Seoul: U.S., South united on North’s nuke statusSouth Korea yesterday insisted that neither Seoul nor Washington recognizes North Korea as a nuclear state, despite U.S. Secretary of State Hillary Clinton’s recent remarks that the North possesses nuclear weapons.
In a speech at the University of Louisville in Kentucky last Friday (Saturday, Korean time), Clinton said the North “has somewhere between one and six nuclear weapons.” Last month, Clinton characterized North Korea as a nation “that already has nuclear weapons.”
North Korea has conducted two nuclear tests but is not formally recognized as a nuclear weapons state by the international community because it has pulled out from the Nuclear Nonproliferation Treaty.
In a press briefing yesterday, Kim Young-sun, spokesman for the Foreign Ministry in Seoul, said the South and the United States had no difference of opinion regarding the North’s status.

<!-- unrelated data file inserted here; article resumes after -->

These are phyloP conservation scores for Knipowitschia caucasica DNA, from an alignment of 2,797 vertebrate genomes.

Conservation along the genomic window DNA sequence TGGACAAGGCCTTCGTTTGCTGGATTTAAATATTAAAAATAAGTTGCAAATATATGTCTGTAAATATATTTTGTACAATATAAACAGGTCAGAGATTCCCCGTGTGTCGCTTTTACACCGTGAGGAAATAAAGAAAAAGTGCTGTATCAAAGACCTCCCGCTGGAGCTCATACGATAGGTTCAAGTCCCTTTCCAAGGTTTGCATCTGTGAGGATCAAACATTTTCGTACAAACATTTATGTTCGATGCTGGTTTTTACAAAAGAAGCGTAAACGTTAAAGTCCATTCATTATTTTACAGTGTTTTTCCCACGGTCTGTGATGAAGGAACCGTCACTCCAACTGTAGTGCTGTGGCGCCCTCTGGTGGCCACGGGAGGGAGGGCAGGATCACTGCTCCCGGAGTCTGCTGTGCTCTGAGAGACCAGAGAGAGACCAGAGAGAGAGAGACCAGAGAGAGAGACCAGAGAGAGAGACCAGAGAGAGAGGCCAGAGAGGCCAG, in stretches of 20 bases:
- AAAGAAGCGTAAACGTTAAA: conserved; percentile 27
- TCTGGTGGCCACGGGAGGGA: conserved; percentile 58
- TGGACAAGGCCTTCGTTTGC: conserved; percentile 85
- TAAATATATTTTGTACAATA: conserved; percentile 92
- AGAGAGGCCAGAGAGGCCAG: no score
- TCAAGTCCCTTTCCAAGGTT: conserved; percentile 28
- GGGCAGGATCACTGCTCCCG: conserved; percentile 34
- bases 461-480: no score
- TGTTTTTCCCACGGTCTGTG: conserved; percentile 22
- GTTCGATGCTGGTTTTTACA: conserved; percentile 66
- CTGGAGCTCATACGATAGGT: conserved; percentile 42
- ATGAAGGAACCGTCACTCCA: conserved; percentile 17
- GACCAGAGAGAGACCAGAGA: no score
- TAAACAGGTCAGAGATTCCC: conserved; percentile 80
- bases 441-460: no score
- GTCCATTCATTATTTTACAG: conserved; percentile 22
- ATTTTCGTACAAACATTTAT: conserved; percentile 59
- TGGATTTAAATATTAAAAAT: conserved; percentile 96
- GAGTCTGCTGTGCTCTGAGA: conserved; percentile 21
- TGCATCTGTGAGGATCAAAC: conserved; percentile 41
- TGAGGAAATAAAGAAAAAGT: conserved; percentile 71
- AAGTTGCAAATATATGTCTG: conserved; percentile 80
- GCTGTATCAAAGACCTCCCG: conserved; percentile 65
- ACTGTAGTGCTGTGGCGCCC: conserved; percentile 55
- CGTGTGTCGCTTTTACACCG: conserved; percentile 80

“The international community, including South Korea and the United States, is firm in its stance that North Korea can’t attain the status of a nuclear weapons state,” Kim said. “I believe Secretary Clinton wanted to emphasize the importance of the international efforts to denuclearize North Korea.”
In two separate media interviews, Clinton discussed U.S. efforts to deter nuclear proliferation with its latest Nuclear Posture Review. The Obama administration vowed not to use nuclear weapons against nonnuclear weapons states but said it would make exceptions for “outliers” such as North Korea and Iran.
“We don’t want more countries to go down the path that North Korea and Iran are, and some countries might have gotten the wrong idea if they looked at those two over the last years,” she told “Face the Nation.” “And so we want to be very clear: We will not use nuclear weapons in retaliation if you do not have nuclear weapons and are in compliance with the NPT.”
On the same program, U.S. Defense Secretary Robert Gates justified making exceptions of the two countries.
By Yoo Jee-ho [email@example.com]